Illustrator Mark Todd’s series of fake records plays upon the familiar tropes of cover design but interprets them into his own characterful style. Initially, Mark was never a big collector of records since his taste for music started in the early 80s when cassettes were all the rage. “After my grandfather-in-law passed away a few years ago I inherited his record collection. He was a radio station owner in Texas,” say Mark. “Soon after my dad gave me his old LPs. I found a turntable at a yard sale and started listening to them.”
Mark’s collection grew when he began searching local thrift shops for more gems and the illustrator started redrawing the vintage covers and posting them on Instagram, detailing why he loved particular covers or albums. After self-publishing a book of his reproductions called The Daily Record, Mark’s gallery, the Webb Gallery in Texas, suggested he did an entire show of record covers. “I liked the idea but decided it would be even better if I created fake album art, rather than just redraw and stylise existing records,” he explains.
Starting by referencing his own record collection, Mark has created the fake bands and album names by pulling technical phrases from existing records and using the font of another. “I want the records to feel as real as possible, but I’m not interested in trying to trick the viewer into thinking that these are real,” Mark says. “My style tends to feel a bit raw and casual and I like that approach mixed with the formal aspects of an album’s design. For the names and song titles I try to think fast and not dwell on what I am writing. Funny words or phrases just pop into my head. I usually try to imagine what genre the album might be from.”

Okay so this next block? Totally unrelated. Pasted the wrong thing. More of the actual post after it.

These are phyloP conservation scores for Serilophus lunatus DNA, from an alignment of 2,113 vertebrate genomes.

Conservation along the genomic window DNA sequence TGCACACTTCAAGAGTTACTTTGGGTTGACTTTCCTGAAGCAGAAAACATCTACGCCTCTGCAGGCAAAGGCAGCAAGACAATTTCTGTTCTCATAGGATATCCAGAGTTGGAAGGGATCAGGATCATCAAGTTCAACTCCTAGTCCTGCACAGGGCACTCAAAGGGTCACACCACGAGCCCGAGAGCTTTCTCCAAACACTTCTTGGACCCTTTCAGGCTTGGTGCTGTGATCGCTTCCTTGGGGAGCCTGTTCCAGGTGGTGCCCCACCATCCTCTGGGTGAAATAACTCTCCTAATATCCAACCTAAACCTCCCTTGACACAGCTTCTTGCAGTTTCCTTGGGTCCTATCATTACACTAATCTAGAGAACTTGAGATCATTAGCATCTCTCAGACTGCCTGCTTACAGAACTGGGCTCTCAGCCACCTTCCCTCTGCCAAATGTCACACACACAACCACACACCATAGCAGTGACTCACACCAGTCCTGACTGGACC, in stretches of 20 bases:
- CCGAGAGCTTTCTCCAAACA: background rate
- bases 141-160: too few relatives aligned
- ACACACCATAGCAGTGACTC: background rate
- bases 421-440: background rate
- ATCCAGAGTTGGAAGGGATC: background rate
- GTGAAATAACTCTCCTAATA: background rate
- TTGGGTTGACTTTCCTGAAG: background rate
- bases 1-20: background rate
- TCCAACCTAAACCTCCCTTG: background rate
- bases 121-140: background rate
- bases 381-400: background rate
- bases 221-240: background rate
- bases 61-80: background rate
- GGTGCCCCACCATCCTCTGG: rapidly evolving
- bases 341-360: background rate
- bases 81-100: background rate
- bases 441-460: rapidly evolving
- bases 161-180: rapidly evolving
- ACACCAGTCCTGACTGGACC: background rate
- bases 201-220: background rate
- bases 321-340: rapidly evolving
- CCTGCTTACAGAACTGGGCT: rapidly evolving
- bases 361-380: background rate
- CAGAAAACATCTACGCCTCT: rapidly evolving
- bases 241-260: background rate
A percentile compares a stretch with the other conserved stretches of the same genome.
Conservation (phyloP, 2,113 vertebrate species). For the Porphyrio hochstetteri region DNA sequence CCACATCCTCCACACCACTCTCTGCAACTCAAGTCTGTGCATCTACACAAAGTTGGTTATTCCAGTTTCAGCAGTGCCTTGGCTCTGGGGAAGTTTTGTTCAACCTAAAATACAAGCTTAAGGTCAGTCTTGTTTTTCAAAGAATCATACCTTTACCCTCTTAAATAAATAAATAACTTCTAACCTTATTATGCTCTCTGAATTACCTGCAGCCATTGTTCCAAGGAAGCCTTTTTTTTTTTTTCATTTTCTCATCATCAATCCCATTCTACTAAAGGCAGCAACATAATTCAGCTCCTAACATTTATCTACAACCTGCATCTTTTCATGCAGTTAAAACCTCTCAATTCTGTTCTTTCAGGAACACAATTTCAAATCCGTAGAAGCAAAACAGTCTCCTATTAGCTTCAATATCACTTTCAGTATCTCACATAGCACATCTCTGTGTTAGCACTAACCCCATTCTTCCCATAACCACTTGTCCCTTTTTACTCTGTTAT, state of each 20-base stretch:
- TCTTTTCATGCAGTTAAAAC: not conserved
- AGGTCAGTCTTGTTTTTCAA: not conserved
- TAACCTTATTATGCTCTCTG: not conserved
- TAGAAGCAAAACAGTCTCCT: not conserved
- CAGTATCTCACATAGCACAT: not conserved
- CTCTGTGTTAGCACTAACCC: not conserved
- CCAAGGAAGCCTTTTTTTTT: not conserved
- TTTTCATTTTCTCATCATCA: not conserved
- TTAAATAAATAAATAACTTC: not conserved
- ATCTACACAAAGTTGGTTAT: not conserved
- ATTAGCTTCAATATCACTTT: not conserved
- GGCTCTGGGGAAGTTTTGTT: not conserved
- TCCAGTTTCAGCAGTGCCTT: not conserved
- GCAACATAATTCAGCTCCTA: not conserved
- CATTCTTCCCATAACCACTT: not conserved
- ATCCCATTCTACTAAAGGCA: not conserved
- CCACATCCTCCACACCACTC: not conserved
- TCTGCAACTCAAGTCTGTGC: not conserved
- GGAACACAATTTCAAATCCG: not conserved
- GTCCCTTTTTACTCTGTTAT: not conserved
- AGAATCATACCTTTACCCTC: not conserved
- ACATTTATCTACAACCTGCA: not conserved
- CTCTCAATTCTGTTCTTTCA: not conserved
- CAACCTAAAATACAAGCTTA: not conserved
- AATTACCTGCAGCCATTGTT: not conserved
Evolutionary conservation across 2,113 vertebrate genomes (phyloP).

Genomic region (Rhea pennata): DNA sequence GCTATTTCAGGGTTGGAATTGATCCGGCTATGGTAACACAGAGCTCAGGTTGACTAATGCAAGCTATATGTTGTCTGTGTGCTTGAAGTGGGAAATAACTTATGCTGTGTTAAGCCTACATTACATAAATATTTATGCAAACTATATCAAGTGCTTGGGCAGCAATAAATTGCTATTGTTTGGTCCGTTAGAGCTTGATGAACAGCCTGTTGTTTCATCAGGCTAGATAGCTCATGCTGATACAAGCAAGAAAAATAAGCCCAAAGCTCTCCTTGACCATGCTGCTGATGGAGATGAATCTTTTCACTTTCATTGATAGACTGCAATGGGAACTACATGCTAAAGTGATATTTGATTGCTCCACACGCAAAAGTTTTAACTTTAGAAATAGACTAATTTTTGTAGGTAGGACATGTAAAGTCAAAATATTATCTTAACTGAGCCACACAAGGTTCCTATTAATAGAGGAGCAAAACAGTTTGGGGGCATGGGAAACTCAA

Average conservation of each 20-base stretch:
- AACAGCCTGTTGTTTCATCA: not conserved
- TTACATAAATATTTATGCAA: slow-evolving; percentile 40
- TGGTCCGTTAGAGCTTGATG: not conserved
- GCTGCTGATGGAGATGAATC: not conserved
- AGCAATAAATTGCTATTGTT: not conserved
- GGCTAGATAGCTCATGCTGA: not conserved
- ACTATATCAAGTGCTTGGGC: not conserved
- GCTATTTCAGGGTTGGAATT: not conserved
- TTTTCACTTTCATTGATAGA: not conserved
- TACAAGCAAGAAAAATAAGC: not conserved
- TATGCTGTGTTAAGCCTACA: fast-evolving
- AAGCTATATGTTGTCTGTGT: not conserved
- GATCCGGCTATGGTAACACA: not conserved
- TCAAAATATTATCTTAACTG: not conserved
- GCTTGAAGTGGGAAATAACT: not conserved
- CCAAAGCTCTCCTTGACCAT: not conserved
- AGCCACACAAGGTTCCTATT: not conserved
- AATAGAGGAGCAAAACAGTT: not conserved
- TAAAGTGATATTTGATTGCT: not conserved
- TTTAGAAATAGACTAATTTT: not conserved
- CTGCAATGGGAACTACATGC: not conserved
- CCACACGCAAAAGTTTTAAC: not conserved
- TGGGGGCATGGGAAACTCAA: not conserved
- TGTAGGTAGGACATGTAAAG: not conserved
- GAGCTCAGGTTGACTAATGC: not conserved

The illustrator’s style is loose with clear mark-making and a grungy colour palette that depicts intriguing characters. “Although I went to school for art, I have always tried to keep the feel of how a teen with a bit of talent might draw, paint and see the world,” explains Mark. This naivety is a perfect contrast to the confines of the album cover format, as Mark’s handwritten titles sit lopsided and the perspective of logomarks and musicians is skew-whiff but purposeful.
The records are painted onto 12 inch birch plywood and, without sketching first, Mark starts by painting a solid colour background followed by the text. “From there I start thinking about composition. I try not to overthink it or get bogged down with ideas. Often things are painted and new ideas grow from there and I’m usually starting multiple pieces at once,” the illustrator explains.
His covers are currently on show at the Webb Gallery and Mark hopes viewers see this series as more than a collection of fakes. “Much of my work deals with humour on its surface but I have also always tried to capture a certain melancholy and memory of the past,” says the illustrator. “For a long time now, I have realised that when you put your own personal stories and memories into the work, it resonates and connects in a universal way.”
Mark Todd’s fake records show Don’t Go To Hell Without Saying Goodbye is on now at the Webb Gallery, until 2 June 2017.
- Is postgraduate study right for you? A handy guide to help you decide
- Jan Novák’s conceptual typefaces and identities are both functional and clear
- Parisian studio Akatre on their music video for Grand Yellow
- Max Baitinger’s comic Birgit illustrates the ballsy decision to quit your job
- Sam Taylor on creating a triptych of weekly illustrations for tech mag T3
- Leah Gordon photographs the Freemasons of contemporary Haiti
- Alex Norris’ hilarious three-panelled webcomics are universally appealing
- Pigalle, Ill-Studio and Nike have redesigned the Paris Duperré basketball court
- Leipzig graphic design studio Lamm & Kirch on their shared ethos
- Instagram co-founder Mike Krieger on how to stand out
- From Lemon Twigs to Laura Marling: Hollie Fernando’s painterly photography folio
- Why materials matter: Seetal Solanki on the Grenfell Tower tragedy